Conference in October celebrated 10 years of the Centre for Global Mental Health
The Road to Global Mental Health Conference took place on 29th October 2019, in the Great Hall, King’s College London, to celebrate the 10th anniversary of the Centre for Global Mental Health.
The day started with a fireside chat by the founding directors of the CGMH, Prof Vikram Patel and Prof Martin Prince, facilitated by the Conference’s chair and current co-Director, Prof Ricardo Araya. Martin and Vikram reflected on the challenges they encountered those first years to establish the CGMH, with few resources and poor wider understanding of the field of global mental health. They recognised the outstanding effort and hard work of many others who helped foster the vast and expanding network that exists today, particularly across low- and middle-income countries (LMICs).
Prof Ricardo Araya launched the Report: Celebrating 10 Years, which compiles the CGMH’s contributions in research, policy, education, training and advocacy in global mental health, through partnerships with other institutions and a powerful network reaching across Latin America, Africa and South Asia. The Report highlights 10 of the Centre’s key projects in the last decade to demonstrate the impact of those research initiatives on the global population.
Prof Crick Lund and Dr Charlotte Hanlon shared their expert insight on integrating mental health into primary care in low resource settings. They discussed the successes and ongoing challenges through a rich and engaging presentation, based on several groundbreaking research projects and treatment services being implemented across sub-Saharan African countries, such as South Africa and Ethiopia, followed by a Q&A session with the audience.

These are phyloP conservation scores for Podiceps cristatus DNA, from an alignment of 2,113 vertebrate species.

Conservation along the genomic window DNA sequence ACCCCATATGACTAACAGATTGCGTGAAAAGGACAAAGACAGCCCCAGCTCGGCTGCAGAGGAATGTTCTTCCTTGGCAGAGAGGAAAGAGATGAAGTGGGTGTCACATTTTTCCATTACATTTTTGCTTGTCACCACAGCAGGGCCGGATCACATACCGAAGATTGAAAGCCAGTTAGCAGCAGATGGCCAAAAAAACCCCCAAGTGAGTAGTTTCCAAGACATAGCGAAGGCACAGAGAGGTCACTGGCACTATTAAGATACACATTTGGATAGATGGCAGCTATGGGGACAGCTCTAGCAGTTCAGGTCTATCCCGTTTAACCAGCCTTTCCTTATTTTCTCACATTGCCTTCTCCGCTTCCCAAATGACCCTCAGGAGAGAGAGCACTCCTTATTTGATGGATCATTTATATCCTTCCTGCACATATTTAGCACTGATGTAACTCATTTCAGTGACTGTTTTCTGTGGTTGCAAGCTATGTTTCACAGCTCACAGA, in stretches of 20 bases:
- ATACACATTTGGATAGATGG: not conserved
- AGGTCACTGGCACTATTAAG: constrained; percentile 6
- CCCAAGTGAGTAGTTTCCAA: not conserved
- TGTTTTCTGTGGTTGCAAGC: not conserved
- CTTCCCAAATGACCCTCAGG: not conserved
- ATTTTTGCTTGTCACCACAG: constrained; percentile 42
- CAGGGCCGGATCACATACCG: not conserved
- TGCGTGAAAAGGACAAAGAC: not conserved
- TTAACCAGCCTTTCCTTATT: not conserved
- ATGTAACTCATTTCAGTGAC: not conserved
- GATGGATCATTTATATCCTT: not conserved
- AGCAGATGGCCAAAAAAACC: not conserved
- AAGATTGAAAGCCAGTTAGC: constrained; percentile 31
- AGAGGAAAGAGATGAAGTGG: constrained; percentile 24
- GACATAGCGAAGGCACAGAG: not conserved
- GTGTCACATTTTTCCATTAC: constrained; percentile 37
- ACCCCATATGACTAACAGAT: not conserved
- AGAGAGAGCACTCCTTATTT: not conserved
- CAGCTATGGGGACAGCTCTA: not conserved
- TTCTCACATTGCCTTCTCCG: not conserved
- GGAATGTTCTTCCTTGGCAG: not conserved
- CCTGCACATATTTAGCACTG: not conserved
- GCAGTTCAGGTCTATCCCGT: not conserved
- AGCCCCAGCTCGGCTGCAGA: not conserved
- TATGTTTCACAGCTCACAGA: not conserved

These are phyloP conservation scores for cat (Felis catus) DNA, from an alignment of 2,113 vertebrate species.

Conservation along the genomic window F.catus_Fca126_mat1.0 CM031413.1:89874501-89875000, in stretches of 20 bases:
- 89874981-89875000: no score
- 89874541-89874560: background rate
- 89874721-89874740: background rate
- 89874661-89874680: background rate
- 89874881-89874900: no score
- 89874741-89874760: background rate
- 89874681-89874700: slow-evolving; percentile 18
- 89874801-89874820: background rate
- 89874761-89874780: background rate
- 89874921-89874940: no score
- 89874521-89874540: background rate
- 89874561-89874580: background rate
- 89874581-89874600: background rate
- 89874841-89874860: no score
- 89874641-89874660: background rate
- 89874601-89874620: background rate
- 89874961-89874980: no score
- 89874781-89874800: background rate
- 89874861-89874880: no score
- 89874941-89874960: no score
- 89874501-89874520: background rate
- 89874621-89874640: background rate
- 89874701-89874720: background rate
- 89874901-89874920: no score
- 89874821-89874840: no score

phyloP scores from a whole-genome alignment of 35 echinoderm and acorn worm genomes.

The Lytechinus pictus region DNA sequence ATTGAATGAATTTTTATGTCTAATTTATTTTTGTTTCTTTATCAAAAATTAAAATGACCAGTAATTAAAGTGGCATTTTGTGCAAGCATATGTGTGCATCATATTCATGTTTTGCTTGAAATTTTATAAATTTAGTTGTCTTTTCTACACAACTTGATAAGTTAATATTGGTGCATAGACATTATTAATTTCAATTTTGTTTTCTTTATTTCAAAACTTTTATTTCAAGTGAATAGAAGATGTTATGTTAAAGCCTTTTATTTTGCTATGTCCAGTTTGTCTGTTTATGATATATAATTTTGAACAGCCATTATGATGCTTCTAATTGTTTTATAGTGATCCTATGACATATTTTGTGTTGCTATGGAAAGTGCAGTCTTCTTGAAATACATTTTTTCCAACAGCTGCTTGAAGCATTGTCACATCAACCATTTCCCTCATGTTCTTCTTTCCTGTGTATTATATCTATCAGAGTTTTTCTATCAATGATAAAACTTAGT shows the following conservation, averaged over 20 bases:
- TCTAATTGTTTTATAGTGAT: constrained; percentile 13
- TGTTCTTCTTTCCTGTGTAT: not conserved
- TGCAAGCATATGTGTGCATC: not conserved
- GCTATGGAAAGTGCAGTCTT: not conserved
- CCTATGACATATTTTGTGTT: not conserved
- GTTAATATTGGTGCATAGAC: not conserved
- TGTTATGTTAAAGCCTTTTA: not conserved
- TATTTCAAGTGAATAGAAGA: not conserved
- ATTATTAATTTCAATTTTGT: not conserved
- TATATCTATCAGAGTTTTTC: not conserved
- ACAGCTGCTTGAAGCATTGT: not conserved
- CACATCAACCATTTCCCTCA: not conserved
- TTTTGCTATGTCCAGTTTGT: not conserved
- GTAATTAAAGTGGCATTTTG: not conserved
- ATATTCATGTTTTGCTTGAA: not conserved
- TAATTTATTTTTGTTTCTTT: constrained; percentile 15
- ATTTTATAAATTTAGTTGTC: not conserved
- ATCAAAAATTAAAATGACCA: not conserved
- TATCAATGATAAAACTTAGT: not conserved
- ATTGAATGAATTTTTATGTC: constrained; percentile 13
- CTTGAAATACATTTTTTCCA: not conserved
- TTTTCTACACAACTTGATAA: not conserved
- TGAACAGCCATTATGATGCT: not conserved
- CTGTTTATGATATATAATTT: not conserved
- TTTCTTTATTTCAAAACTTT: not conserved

Prof Sir Graham Thornicroft gave a compelling presentation about evidence on reducing stigma and discrimination in LMICs. With a wealth of data from cross-sectional surveys, systematic reviews, trials and pilot studies, Graham illustrated the progress, lessons learned so far and opportunities to fight stigma in mental illness globally.
Guest speaker Prof Andrea Danese, from the Department of Child & Adolescent Psychiatry, gave an excellent presentation on the importance of understanding and addressing common, modifiable risk factors, such as childhood trauma, to reduce the burden of psychopathology in adulthood – based on evidence that most psychiatric disorders have their onset in the childhood and adolescent years. The talk discussed opportunities and challenges for research in these areas, followed by Q&A.
After lunch, Prof Sarah Byford, Head of Post-Graduate Research at the IoPPN, facilitated a most anticipated session of Lightning Talks by 9 early-career researchers and academics selected by a panel via a public abstract call prior to the Conference. The speakers included PhD student Caroline Smartt (USA), Dr Elaine Flores (Peru), Dr Georgia Lockwood Estrin (UK), PhD student Nicole Votruba (Germany), Matthew Aldridge (UK), One Selohilwe (South Africa), Dr Roxanne Keynejad (UK), PhD student Wubalem Fekadu (Ethiopia) and Prakash BK (Nepal). The topics of their presentations ranged from homelessness in Ethiopia, effects of El Niño on residents in Peru, the Potential of Buddhist Āyurvedic Counselling, intimate partner violence in LMICs and adolescents with depression in rural Nepal.